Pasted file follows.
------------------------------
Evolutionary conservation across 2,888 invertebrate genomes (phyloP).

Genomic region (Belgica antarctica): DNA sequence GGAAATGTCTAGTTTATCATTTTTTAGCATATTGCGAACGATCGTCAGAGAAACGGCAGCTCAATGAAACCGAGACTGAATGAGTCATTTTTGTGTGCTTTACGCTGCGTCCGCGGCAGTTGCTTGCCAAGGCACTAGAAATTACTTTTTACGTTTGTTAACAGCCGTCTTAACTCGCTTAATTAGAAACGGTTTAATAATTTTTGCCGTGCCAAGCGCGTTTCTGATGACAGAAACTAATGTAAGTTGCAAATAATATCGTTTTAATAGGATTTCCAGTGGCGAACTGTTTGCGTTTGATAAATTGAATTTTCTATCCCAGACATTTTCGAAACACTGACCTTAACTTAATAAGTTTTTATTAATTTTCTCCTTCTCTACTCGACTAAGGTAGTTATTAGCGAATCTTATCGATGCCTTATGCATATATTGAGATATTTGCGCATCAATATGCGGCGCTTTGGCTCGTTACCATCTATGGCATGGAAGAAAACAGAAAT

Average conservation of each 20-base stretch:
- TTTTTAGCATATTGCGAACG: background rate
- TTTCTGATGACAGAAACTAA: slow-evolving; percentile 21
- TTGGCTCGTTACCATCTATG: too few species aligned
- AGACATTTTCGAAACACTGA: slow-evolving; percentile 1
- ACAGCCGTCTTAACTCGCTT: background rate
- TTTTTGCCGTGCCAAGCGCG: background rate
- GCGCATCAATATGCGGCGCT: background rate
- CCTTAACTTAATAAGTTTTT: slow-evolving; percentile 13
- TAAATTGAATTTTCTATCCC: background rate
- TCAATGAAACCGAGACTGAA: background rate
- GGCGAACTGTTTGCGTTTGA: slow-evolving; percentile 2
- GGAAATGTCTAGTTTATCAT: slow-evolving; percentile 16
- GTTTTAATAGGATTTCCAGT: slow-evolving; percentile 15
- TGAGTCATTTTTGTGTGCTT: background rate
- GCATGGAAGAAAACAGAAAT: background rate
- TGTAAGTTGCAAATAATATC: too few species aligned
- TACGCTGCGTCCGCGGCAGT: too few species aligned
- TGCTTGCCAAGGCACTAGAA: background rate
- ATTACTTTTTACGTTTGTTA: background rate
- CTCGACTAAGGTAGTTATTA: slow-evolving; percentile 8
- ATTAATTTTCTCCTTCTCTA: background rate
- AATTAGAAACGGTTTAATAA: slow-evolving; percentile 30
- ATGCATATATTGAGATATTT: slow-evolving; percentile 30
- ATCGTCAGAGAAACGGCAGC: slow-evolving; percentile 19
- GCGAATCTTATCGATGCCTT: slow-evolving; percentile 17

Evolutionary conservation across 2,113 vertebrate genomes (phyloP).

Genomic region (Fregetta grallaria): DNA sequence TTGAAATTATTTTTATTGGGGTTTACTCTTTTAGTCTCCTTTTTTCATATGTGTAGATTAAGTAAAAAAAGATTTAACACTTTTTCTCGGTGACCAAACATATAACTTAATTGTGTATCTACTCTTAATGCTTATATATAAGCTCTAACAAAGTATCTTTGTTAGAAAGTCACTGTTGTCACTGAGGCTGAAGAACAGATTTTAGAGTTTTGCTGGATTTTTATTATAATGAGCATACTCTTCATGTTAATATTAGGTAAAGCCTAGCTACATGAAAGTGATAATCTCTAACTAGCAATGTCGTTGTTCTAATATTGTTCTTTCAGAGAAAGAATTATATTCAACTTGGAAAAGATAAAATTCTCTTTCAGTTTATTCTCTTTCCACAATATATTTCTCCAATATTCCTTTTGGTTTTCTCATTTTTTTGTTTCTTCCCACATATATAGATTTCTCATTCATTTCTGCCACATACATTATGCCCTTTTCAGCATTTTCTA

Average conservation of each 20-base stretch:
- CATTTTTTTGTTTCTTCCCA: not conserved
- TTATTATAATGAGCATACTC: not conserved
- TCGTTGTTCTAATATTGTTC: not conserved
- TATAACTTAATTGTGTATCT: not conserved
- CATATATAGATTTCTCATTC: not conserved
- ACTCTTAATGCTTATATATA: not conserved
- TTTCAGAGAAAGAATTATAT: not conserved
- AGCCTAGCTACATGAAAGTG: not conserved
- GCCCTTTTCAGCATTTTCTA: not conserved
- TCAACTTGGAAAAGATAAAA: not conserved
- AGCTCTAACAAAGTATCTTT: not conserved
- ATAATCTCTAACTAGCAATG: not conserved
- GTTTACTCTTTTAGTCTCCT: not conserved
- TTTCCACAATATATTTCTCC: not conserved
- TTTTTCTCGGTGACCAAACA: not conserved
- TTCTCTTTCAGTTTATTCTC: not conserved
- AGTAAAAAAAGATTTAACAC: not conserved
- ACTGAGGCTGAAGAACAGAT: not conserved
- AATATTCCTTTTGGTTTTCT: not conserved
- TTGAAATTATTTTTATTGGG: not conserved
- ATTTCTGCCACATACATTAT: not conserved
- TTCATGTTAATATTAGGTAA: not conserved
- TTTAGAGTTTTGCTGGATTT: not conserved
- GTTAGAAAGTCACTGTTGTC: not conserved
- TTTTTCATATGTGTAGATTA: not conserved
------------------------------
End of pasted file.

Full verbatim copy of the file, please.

Evolutionary conservation across 2,888 invertebrate genomes (phyloP).

Genomic region (Belgica antarctica): DNA sequence GGAAATGTCTAGTTTATCATTTTTTAGCATATTGCGAACGATCGTCAGAGAAACGGCAGCTCAATGAAACCGAGACTGAATGAGTCATTTTTGTGTGCTTTACGCTGCGTCCGCGGCAGTTGCTTGCCAAGGCACTAGAAATTACTTTTTACGTTTGTTAACAGCCGTCTTAACTCGCTTAATTAGAAACGGTTTAATAATTTTTGCCGTGCCAAGCGCGTTTCTGATGACAGAAACTAATGTAAGTTGCAAATAATATCGTTTTAATAGGATTTCCAGTGGCGAACTGTTTGCGTTTGATAAATTGAATTTTCTATCCCAGACATTTTCGAAACACTGACCTTAACTTAATAAGTTTTTATTAATTTTCTCCTTCTCTACTCGACTAAGGTAGTTATTAGCGAATCTTATCGATGCCTTATGCATATATTGAGATATTTGCGCATCAATATGCGGCGCTTTGGCTCGTTACCATCTATGGCATGGAAGAAAACAGAAAT

Average conservation of each 20-base stretch:
- TTTTTAGCATATTGCGAACG: background rate
- TTTCTGATGACAGAAACTAA: slow-evolving; percentile 21
- TTGGCTCGTTACCATCTATG: too few species aligned
- AGACATTTTCGAAACACTGA: slow-evolving; percentile 1
- ACAGCCGTCTTAACTCGCTT: background rate
- TTTTTGCCGTGCCAAGCGCG: background rate
- GCGCATCAATATGCGGCGCT: background rate
- CCTTAACTTAATAAGTTTTT: slow-evolving; percentile 13
- TAAATTGAATTTTCTATCCC: background rate
- TCAATGAAACCGAGACTGAA: background rate
- GGCGAACTGTTTGCGTTTGA: slow-evolving; percentile 2
- GGAAATGTCTAGTTTATCAT: slow-evolving; percentile 16
- GTTTTAATAGGATTTCCAGT: slow-evolving; percentile 15
- TGAGTCATTTTTGTGTGCTT: background rate
- GCATGGAAGAAAACAGAAAT: background rate
- TGTAAGTTGCAAATAATATC: too few species aligned
- TACGCTGCGTCCGCGGCAGT: too few species aligned
- TGCTTGCCAAGGCACTAGAA: background rate
- ATTACTTTTTACGTTTGTTA: background rate
- CTCGACTAAGGTAGTTATTA: slow-evolving; percentile 8
- ATTAATTTTCTCCTTCTCTA: background rate
- AATTAGAAACGGTTTAATAA: slow-evolving; percentile 30
- ATGCATATATTGAGATATTT: slow-evolving; percentile 30
- ATCGTCAGAGAAACGGCAGC: slow-evolving; percentile 19
- GCGAATCTTATCGATGCCTT: slow-evolving; percentile 17

Evolutionary conservation across 2,113 vertebrate genomes (phyloP).

Genomic region (Fregetta grallaria): DNA sequence TTGAAATTATTTTTATTGGGGTTTACTCTTTTAGTCTCCTTTTTTCATATGTGTAGATTAAGTAAAAAAAGATTTAACACTTTTTCTCGGTGACCAAACATATAACTTAATTGTGTATCTACTCTTAATGCTTATATATAAGCTCTAACAAAGTATCTTTGTTAGAAAGTCACTGTTGTCACTGAGGCTGAAGAACAGATTTTAGAGTTTTGCTGGATTTTTATTATAATGAGCATACTCTTCATGTTAATATTAGGTAAAGCCTAGCTACATGAAAGTGATAATCTCTAACTAGCAATGTCGTTGTTCTAATATTGTTCTTTCAGAGAAAGAATTATATTCAACTTGGAAAAGATAAAATTCTCTTTCAGTTTATTCTCTTTCCACAATATATTTCTCCAATATTCCTTTTGGTTTTCTCATTTTTTTGTTTCTTCCCACATATATAGATTTCTCATTCATTTCTGCCACATACATTATGCCCTTTTCAGCATTTTCTA

Average conservation of each 20-base stretch:
- CATTTTTTTGTTTCTTCCCA: not conserved
- TTATTATAATGAGCATACTC: not conserved
- TCGTTGTTCTAATATTGTTC: not conserved
- TATAACTTAATTGTGTATCT: not conserved
- CATATATAGATTTCTCATTC: not conserved
- ACTCTTAATGCTTATATATA: not conserved
- TTTCAGAGAAAGAATTATAT: not conserved
- AGCCTAGCTACATGAAAGTG: not conserved
- GCCCTTTTCAGCATTTTCTA: not conserved
- TCAACTTGGAAAAGATAAAA: not conserved
- AGCTCTAACAAAGTATCTTT: not conserved
- ATAATCTCTAACTAGCAATG: not conserved
- GTTTACTCTTTTAGTCTCCT: not conserved
- TTTCCACAATATATTTCTCC: not conserved
- TTTTTCTCGGTGACCAAACA: not conserved
- TTCTCTTTCAGTTTATTCTC: not conserved
- AGTAAAAAAAGATTTAACAC: not conserved
- ACTGAGGCTGAAGAACAGAT: not conserved
- AATATTCCTTTTGGTTTTCT: not conserved
- TTGAAATTATTTTTATTGGG: not conserved
- ATTTCTGCCACATACATTAT: not conserved
- TTCATGTTAATATTAGGTAA: not conserved
- TTTAGAGTTTTGCTGGATTT: not conserved
- GTTAGAAAGTCACTGTTGTC: not conserved
- TTTTTCATATGTGTAGATTA: not conserved